And that's exactly what Cline's lawyers are counting on. Although her lawyers have had that controversial draft complaint since May, they decided to go public with it now. They are capitalizing on our collective outrage about the way powerful men abuse women and—more strategically—the negative publicity surrounding Boies and his firm's former representation of Weinstein. 

It's probably smart strategy for Cline's lawyers to suggest that Boies and company have a propensity to deploy dirty tricks to smear women. It's also transparently exploitative. Arguably, her lawyers are not acting in good faith by disclosing what went on during confidential settlement discussions. (Her lawyers did not respond to my request for comment.)

Ultimately, Boies Schiller decided to omit those sexual details in the complaint it filed on November 29. But even absent the salacious stuff, the filed documents (Cline's lawyers file a counter-complaint the same day) read like a soap opera replete with sex, betrayal and rampant insecurity.

Boies Schiller denies that it omitted Cline's sexual history because Weinstein has changed the game. Boies Schiller partner Nicholas Gravante says, "the current climate, while a factor to be carefully considered in all future tactical decisions," had little bearing on how the firm handles the suit. He adds: "When the other side makes false allegations as a defense to his or her violations of law, we are under a legal, ethical, and moral obligation to vigorously defend our clients by pointing out the truth, even when the false allegations consist of fabricated sexual abuse."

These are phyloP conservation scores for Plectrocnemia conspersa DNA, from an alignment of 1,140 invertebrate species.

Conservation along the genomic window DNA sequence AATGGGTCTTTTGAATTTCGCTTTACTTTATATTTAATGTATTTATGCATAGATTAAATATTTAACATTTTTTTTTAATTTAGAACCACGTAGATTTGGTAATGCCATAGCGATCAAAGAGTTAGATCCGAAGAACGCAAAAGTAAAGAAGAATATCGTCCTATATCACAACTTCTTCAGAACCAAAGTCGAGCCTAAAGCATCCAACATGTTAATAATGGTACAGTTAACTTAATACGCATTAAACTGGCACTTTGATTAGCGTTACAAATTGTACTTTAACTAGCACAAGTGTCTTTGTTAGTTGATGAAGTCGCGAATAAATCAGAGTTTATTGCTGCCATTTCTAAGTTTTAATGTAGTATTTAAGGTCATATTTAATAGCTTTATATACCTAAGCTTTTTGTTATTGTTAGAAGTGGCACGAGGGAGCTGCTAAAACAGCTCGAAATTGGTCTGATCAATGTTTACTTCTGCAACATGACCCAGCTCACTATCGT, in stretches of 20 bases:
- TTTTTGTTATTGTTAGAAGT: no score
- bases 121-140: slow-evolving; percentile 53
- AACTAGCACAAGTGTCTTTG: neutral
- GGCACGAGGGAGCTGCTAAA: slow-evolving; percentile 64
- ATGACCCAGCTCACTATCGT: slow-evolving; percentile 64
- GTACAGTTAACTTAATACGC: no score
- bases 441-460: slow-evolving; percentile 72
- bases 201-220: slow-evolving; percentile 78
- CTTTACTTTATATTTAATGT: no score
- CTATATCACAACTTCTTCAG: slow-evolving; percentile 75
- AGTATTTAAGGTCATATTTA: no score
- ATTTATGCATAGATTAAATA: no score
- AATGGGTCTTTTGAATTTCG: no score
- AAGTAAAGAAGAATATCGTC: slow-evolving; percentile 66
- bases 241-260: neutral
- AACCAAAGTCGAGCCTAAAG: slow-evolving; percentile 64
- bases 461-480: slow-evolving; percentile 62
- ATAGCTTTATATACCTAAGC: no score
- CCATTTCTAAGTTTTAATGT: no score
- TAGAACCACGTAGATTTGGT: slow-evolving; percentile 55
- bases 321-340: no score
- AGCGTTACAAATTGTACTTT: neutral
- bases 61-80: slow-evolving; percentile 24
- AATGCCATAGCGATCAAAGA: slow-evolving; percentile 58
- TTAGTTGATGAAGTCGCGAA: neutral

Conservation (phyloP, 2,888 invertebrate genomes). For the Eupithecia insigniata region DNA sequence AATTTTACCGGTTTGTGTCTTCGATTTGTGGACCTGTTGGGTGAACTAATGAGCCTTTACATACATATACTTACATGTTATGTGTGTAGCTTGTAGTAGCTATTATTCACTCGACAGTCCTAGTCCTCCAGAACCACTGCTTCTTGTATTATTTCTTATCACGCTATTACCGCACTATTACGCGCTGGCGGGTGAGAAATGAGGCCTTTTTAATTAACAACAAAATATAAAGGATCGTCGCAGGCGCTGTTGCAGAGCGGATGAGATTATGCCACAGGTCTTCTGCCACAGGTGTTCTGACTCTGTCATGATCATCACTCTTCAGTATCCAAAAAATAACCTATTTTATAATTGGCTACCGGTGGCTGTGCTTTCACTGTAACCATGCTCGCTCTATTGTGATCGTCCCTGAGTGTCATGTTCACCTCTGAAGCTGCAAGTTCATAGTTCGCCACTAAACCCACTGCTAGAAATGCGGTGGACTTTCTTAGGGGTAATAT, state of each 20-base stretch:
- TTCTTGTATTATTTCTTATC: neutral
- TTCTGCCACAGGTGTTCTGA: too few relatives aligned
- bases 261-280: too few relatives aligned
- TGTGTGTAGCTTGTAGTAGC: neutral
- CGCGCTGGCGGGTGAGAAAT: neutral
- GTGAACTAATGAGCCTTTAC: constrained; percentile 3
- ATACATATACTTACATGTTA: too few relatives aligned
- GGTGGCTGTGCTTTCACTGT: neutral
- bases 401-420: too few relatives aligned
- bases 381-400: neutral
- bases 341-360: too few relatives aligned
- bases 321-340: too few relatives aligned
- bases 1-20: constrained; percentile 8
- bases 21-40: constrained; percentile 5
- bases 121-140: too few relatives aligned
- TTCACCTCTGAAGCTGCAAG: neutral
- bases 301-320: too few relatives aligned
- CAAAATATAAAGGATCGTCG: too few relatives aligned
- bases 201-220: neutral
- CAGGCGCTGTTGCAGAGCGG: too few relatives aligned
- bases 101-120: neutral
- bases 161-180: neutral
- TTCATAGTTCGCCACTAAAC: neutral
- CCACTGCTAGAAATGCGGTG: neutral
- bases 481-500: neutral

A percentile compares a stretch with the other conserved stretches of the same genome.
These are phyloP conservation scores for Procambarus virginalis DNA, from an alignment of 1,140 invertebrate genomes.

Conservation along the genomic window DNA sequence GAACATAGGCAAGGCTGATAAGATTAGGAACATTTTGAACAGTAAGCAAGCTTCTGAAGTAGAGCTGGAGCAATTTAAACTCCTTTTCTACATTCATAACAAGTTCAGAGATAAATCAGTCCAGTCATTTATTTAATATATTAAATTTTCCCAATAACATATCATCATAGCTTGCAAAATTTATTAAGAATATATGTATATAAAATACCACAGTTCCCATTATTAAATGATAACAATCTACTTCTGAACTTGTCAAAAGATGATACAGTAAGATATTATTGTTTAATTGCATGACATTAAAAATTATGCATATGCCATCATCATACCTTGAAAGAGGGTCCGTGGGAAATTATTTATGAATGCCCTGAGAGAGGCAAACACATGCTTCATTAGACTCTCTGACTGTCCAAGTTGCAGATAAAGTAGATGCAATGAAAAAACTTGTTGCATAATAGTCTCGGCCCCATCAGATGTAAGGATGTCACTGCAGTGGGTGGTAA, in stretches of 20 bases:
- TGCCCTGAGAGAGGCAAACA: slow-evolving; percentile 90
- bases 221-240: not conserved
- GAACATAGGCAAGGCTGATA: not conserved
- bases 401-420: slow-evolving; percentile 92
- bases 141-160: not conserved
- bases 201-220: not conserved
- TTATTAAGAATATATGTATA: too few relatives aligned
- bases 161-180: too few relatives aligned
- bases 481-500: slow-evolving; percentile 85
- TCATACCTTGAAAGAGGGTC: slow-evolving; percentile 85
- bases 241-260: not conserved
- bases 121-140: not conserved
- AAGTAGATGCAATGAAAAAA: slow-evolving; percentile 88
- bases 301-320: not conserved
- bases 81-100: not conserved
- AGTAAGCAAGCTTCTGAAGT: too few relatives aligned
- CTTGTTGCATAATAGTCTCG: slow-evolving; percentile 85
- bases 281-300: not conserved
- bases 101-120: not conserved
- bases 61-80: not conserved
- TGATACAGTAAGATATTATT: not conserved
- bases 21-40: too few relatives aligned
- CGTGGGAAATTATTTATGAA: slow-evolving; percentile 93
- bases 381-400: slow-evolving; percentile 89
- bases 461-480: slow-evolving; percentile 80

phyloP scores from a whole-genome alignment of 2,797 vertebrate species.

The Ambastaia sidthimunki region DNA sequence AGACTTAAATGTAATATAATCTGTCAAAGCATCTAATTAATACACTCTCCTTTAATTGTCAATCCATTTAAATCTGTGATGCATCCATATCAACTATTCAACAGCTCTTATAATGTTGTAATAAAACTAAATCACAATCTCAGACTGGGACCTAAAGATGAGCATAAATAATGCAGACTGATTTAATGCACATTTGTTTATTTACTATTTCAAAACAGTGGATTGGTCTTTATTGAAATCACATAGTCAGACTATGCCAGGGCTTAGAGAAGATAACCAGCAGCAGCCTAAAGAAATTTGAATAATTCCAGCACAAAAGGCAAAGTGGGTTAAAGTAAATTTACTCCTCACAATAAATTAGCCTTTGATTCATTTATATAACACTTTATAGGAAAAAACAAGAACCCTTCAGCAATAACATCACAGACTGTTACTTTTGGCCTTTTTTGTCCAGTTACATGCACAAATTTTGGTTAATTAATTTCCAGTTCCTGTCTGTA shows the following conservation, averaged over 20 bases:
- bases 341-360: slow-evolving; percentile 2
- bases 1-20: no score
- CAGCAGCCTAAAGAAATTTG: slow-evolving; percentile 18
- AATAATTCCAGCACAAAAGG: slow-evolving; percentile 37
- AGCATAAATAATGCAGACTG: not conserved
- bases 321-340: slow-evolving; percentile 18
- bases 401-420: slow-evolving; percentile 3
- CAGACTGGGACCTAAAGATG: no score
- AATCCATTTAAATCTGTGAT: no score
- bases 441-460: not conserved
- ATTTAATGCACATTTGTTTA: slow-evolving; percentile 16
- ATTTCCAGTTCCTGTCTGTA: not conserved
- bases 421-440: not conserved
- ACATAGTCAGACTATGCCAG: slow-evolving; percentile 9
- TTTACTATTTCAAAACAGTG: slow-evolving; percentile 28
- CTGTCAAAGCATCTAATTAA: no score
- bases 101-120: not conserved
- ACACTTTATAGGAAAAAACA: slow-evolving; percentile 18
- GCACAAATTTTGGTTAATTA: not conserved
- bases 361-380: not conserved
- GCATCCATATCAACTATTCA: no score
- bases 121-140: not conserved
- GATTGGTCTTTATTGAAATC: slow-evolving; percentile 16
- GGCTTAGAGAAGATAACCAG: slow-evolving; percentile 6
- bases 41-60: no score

That's a convoluted way of saying that the firm will do what it's got to do to defend its clients.

Which brings us back to Boies. While it's clear that the firm has deployed some unseemly tactics in this case, is it fair to put the spotlight and blame on Boies? 

Not according to his firm. A number of partners have said that Boies had little involvement in the case, beyond lending his name to the draft complaint, and that Edward Normand is the real partner in charge. (Boies' name was not on the filed complaint.) Gravante says: "Boies had nothing to do with the draft or filed complaint, but he did participate in one settlement discussion."

Is it credible that Boies had nothing to do with the draft complaint and its sordid details? Yes, because it's hard to imagine that he would personally get into the weeds representing some little-known writer in an infringement matter where the odds of success are far from certain.

But putting Boies' name on draft complaints and trotting him out as a showstopper at settlements seem to be part of the firm's practice. It might work to impress or intimidate rivals some of the time, but in this matter, Boies name is backfiring. 

Boies and his firm are taking a hit—deservedly so, I'm afraid. You'd think the firm would be more careful of the way it uses its most precious commodity.

 vchen@alm.com

 

Comments

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This was close to what, in Florida at least, is extortion or blackmail.

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The Careerist takes an inside look at how lawyers shape their careers and manage their lives. The blog aims to dissect developments in the profession, provide useful information and advice, and give lawyers a platform to voice their views. The goal is to provide a fresh, provocative take on the state of lawyering.

About Vivia Chen

Vivia Chen

Vivia Chen, The Careerist's chief blogger, has been covering the business and culture of law firms for a decade. A former corporate lawyer, Chen is fascinated by those who thrive (as well as those who don't) in the legal profession. Her take: Success in the law (and life) doesn't always travel a linear path. If you have topics you'd like to discuss or information to share, contact her: VChen@alm.com